Benign Prostatic Hyperplasia at 20x Magnification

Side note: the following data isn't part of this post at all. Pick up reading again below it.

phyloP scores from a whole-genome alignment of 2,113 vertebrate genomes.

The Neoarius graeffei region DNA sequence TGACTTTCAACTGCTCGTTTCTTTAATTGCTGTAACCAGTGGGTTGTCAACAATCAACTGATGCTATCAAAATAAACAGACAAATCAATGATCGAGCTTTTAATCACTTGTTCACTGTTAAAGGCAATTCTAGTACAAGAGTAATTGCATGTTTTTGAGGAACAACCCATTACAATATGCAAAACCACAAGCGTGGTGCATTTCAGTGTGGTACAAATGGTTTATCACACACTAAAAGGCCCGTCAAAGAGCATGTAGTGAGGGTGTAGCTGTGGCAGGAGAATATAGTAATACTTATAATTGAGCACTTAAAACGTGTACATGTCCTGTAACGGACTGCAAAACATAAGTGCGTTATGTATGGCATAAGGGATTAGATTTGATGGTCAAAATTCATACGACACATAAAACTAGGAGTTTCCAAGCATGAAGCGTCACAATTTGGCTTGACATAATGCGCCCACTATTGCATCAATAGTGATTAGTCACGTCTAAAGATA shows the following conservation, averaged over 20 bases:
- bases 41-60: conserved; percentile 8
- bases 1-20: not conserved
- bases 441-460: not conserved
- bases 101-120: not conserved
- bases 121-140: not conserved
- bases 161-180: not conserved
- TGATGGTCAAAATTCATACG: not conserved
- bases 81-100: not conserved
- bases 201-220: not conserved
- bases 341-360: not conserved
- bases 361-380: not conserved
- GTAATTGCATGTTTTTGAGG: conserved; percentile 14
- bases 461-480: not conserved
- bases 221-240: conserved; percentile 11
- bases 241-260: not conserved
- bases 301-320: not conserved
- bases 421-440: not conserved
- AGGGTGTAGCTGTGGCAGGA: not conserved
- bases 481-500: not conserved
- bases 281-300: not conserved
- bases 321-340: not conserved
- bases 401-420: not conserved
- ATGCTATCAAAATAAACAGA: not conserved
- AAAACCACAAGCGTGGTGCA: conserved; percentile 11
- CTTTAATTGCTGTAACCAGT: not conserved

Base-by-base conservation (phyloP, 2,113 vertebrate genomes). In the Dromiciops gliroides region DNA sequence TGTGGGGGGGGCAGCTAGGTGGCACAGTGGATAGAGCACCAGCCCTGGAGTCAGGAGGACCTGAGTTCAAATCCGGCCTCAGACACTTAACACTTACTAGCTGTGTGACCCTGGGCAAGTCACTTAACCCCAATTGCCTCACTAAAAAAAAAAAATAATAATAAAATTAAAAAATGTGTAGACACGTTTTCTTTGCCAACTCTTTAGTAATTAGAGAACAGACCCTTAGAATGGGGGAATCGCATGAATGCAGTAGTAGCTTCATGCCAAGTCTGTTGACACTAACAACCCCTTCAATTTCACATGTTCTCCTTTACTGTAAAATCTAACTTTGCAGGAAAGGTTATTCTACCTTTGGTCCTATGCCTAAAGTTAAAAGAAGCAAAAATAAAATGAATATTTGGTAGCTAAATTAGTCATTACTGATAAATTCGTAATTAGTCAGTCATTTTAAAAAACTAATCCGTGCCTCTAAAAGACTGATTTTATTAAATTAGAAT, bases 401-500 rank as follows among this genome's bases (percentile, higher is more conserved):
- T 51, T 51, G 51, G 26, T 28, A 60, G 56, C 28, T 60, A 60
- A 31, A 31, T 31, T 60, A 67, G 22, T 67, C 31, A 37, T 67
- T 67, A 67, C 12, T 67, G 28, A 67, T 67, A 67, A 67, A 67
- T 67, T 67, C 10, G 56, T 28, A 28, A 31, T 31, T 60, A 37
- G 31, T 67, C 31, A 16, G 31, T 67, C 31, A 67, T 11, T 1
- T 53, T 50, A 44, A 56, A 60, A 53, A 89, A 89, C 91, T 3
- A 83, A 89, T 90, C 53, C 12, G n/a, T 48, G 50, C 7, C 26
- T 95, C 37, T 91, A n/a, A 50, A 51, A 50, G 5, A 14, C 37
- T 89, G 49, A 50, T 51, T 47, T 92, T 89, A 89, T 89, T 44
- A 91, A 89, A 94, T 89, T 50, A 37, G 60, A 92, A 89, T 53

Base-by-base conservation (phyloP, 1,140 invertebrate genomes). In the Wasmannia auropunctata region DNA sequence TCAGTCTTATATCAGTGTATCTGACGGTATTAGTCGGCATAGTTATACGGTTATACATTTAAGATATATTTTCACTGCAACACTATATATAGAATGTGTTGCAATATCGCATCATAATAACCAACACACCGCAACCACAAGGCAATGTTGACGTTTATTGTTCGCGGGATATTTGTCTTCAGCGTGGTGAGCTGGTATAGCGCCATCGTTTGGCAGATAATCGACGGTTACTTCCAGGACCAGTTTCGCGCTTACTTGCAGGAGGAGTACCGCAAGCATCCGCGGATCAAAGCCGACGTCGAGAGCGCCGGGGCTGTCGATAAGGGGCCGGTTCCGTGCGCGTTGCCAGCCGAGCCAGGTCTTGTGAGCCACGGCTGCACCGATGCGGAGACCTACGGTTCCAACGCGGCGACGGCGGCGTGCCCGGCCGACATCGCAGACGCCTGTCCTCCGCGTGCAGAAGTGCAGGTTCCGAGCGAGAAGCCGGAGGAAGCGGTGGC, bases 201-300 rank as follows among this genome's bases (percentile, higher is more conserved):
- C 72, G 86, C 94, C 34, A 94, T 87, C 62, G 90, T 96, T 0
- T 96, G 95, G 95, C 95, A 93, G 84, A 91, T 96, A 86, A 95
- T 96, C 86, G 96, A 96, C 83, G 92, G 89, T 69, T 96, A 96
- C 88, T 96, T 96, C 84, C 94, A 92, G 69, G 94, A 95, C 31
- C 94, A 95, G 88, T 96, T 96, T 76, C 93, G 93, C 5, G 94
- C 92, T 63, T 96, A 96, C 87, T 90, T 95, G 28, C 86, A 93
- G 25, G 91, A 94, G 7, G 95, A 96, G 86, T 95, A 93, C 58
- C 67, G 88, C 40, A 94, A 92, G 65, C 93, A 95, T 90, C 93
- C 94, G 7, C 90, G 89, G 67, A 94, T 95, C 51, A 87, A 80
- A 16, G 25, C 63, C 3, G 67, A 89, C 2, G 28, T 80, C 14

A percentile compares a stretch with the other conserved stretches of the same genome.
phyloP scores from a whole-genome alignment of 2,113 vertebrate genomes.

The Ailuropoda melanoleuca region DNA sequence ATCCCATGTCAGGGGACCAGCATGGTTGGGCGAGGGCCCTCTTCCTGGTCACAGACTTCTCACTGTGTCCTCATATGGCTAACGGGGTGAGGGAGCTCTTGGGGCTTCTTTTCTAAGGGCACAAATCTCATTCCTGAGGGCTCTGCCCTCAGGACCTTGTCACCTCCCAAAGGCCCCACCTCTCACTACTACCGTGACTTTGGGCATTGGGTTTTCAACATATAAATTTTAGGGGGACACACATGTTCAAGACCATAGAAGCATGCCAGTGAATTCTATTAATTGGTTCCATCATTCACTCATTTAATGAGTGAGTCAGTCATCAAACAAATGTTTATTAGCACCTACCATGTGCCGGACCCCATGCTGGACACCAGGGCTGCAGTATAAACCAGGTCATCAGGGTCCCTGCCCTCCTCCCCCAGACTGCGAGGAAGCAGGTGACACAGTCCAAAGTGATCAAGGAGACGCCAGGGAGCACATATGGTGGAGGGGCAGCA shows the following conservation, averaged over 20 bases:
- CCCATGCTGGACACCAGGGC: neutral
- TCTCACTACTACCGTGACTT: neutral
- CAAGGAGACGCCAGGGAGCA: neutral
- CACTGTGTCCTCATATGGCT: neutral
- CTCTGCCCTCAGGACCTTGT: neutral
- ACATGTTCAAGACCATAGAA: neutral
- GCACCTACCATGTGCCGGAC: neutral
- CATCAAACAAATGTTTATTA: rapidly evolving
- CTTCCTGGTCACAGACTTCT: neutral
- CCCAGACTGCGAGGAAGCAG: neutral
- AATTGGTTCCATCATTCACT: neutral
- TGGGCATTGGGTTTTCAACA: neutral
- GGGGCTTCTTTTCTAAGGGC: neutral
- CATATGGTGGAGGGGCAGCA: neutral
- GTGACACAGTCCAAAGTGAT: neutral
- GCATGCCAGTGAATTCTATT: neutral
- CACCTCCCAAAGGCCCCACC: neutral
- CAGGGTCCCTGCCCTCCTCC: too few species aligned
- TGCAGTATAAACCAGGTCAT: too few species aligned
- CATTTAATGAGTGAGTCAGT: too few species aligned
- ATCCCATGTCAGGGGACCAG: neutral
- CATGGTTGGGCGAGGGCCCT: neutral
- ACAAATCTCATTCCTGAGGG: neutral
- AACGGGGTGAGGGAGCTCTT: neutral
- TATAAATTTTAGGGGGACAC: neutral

Part of the male reproductive system, the prostate gland produces and stores seminal fluids, releasing them into the urethra when semen emission occurs. The gland is located directly below the bladder and surrounds the upper part of the urethra. During adolescence the gland usually matures and reaches a size comparable to that of a walnut. The dimensions of the gland generally remain unchanged for several decades, but in most older men, the prostate begins to enlarge as the size of its cells increases, a process commonly referred to as benign prostatic hyperplasia (BPH) or hypertrophy. According to recent estimates, more than 50 percent of men between the ages of 50 and 60 experience benign prostatic hyperplasia, and over 90 percent of those 70 to 90 years old have developed the condition. Researchers do not yet completely understand the cause of this physiological change, but it is widely thought that elevated levels of the female sex hormone estradiol and increased manufacture of dihydrotestosterone, a derivative of the male sex hormone testosterone, contribute to the condition.

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